A thesis is the acquisition and dissemination of new knowledge.
In order to demonstrate this the author must demonstrate that they understand what the relevant state of the art is and what the strengths and weaknesses of the SoA are. For someone's work to be knowledge there must be a demonstration that suitable and systematic methods were used to evaluate the chosen hypothesis.
It is important that "new" is not just new to the researcher, but also new to the community - PhDs were sometimes in the past failed because a paper was published by another researcher a few weeks previously dealing with the same work. I don't believe this is as common today, but novelty/originality/new understanding/marshalling existing ideas in ways that provide new insights is what it is all about.
A common attitude is "well, I've done my PhD, now all I've got to do is write it up". Beware! The thesis IS the PhD - it doesn't really matter how great your research has been during the three years - all that really matters is the thesis.
- 1. Introduction
- Set the scene and problem statement. Introduce structure of thesis, state contributions (3-5).
- 2. Background
- Demonstrate wider appreciation (context). Provide motivation. The problem statement and the motivation state how you want the PhD to be judged - as engineering, scientific method, theory, philosophy, &c.
- 3. Related Work
- Survey and critical assessment. Relation to own work.
- 4-6. Analysis, design, implementation and interpretation of results
- 7. Critical assessment of own work
- State hypothesis, and demonstrate precision, thoroughness, contribution, and comparison with closest rival.
- 8. Further Work
- 9. Summary Conclusions
- Restate contribution
Average, good, size for a thesis is 150 pages all in. Perhaps up to 50 extra pages for a big appendix and bibliography. Beware of the trend to write long and boring doctorates (papers, &c), improve your communications skills.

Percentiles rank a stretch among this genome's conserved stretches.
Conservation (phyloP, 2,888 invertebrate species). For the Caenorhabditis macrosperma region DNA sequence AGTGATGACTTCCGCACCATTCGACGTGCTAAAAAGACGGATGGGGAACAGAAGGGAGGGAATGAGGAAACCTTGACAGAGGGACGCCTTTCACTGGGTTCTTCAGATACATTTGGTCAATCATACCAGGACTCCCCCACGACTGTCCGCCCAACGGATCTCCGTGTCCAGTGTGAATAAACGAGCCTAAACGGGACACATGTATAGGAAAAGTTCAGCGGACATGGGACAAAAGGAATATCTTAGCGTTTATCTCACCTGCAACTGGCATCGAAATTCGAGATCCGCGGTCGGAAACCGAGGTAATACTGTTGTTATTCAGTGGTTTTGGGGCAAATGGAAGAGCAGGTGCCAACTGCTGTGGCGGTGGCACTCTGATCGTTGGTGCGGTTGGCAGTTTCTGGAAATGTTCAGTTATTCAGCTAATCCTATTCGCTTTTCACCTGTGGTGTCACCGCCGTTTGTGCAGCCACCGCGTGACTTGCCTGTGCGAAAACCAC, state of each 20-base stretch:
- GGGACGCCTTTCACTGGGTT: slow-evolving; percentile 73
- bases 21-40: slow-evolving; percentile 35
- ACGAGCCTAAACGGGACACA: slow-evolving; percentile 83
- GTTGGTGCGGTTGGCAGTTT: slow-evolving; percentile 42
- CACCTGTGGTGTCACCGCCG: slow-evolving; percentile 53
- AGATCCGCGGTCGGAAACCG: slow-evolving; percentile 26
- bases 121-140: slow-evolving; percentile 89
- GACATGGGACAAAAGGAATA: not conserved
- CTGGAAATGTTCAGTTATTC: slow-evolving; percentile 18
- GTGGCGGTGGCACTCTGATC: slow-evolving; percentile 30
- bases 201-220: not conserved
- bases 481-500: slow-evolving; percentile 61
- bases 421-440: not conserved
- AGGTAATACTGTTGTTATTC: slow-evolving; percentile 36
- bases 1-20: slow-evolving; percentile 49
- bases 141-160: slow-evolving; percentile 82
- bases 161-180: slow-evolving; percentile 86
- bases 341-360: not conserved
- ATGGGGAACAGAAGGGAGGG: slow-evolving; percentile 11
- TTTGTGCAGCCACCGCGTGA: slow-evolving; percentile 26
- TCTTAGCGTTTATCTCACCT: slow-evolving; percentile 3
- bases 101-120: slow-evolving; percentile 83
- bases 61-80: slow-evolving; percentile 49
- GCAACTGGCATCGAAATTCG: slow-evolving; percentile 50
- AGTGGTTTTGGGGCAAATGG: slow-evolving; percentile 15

Another important datapoint: 2-3 conference, or 1-2 journal papers in respectable (ACM, IEEE, IOP like) places are good enough for chapters 4,5,6, and therefore the core of a PhD - testing by publication is a VERY good defense (or defence). Also note that the feedback from reviewers is extremely helpful, so all PhD students should be trying to publish their work (the feedback is even more useful when your submissions don't get published!).
Always think - Presentation. Be precise in all things, esp: the statement of the problem, the solution, methods and frameworks. Thoroughness == scientific method. You must show proof that your contributions are valid.
Chapter headings - use 7 or 9! An odd number of (total) chapters gives a balanced appearance to the work (CC has a reference to back this up).
There is a book that I found useful in that it analyses different styles of rhetoric and presentation: Designs In Prose Walter Nash Published by Longman, 1980 ISBN 0-582-29101-1 When he wrote this book, Walter Nash was a senior lecturer in English at the University of Nottingham. He explores both the patterns of prose, from the large-scale design of completed text to the specific structures of component phrases and sentences, and the psychological and technical problems the writer encounters in prose composition. I found it an entertaining book.